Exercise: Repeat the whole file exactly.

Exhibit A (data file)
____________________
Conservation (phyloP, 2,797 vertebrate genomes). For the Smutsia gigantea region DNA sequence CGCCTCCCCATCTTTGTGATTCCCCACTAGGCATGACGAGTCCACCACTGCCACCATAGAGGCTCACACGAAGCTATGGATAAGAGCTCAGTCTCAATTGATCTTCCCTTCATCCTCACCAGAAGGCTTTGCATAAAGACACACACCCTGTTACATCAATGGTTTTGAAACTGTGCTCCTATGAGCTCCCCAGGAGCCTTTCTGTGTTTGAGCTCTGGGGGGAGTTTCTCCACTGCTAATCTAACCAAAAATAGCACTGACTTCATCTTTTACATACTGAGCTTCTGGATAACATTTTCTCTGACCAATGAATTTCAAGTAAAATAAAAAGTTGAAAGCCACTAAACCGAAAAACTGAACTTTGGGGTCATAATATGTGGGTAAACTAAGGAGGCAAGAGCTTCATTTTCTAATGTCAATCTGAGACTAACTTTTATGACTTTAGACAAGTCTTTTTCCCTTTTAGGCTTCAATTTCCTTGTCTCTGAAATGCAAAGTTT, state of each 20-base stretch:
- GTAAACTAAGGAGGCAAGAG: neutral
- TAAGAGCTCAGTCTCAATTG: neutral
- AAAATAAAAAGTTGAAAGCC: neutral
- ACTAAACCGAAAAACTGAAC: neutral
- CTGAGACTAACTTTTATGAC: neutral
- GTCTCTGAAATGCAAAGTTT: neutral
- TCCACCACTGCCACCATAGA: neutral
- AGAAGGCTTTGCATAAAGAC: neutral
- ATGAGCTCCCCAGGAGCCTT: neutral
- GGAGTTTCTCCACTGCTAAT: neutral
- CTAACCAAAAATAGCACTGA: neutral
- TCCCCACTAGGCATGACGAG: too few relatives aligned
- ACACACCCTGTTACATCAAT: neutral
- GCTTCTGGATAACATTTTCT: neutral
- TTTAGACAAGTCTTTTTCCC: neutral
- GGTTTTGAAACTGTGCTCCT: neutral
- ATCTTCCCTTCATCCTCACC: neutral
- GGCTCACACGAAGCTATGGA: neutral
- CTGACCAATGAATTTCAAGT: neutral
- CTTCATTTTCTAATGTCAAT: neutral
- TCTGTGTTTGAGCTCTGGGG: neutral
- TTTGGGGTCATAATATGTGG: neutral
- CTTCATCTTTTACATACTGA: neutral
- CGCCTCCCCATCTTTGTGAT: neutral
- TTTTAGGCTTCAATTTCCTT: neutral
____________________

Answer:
Conservation (phyloP, 2,797 vertebrate genomes). For the Smutsia gigantea region DNA sequence CGCCTCCCCATCTTTGTGATTCCCCACTAGGCATGACGAGTCCACCACTGCCACCATAGAGGCTCACACGAAGCTATGGATAAGAGCTCAGTCTCAATTGATCTTCCCTTCATCCTCACCAGAAGGCTTTGCATAAAGACACACACCCTGTTACATCAATGGTTTTGAAACTGTGCTCCTATGAGCTCCCCAGGAGCCTTTCTGTGTTTGAGCTCTGGGGGGAGTTTCTCCACTGCTAATCTAACCAAAAATAGCACTGACTTCATCTTTTACATACTGAGCTTCTGGATAACATTTTCTCTGACCAATGAATTTCAAGTAAAATAAAAAGTTGAAAGCCACTAAACCGAAAAACTGAACTTTGGGGTCATAATATGTGGGTAAACTAAGGAGGCAAGAGCTTCATTTTCTAATGTCAATCTGAGACTAACTTTTATGACTTTAGACAAGTCTTTTTCCCTTTTAGGCTTCAATTTCCTTGTCTCTGAAATGCAAAGTTT, state of each 20-base stretch:
- GTAAACTAAGGAGGCAAGAG: neutral
- TAAGAGCTCAGTCTCAATTG: neutral
- AAAATAAAAAGTTGAAAGCC: neutral
- ACTAAACCGAAAAACTGAAC: neutral
- CTGAGACTAACTTTTATGAC: neutral
- GTCTCTGAAATGCAAAGTTT: neutral
- TCCACCACTGCCACCATAGA: neutral
- AGAAGGCTTTGCATAAAGAC: neutral
- ATGAGCTCCCCAGGAGCCTT: neutral
- GGAGTTTCTCCACTGCTAAT: neutral
- CTAACCAAAAATAGCACTGA: neutral
- TCCCCACTAGGCATGACGAG: too few relatives aligned
- ACACACCCTGTTACATCAAT: neutral
- GCTTCTGGATAACATTTTCT: neutral
- TTTAGACAAGTCTTTTTCCC: neutral
- GGTTTTGAAACTGTGCTCCT: neutral
- ATCTTCCCTTCATCCTCACC: neutral
- GGCTCACACGAAGCTATGGA: neutral
- CTGACCAATGAATTTCAAGT: neutral
- CTTCATTTTCTAATGTCAAT: neutral
- TCTGTGTTTGAGCTCTGGGG: neutral
- TTTGGGGTCATAATATGTGG: neutral
- CTTCATCTTTTACATACTGA: neutral
- CGCCTCCCCATCTTTGTGAT: neutral
- TTTTAGGCTTCAATTTCCTT: neutral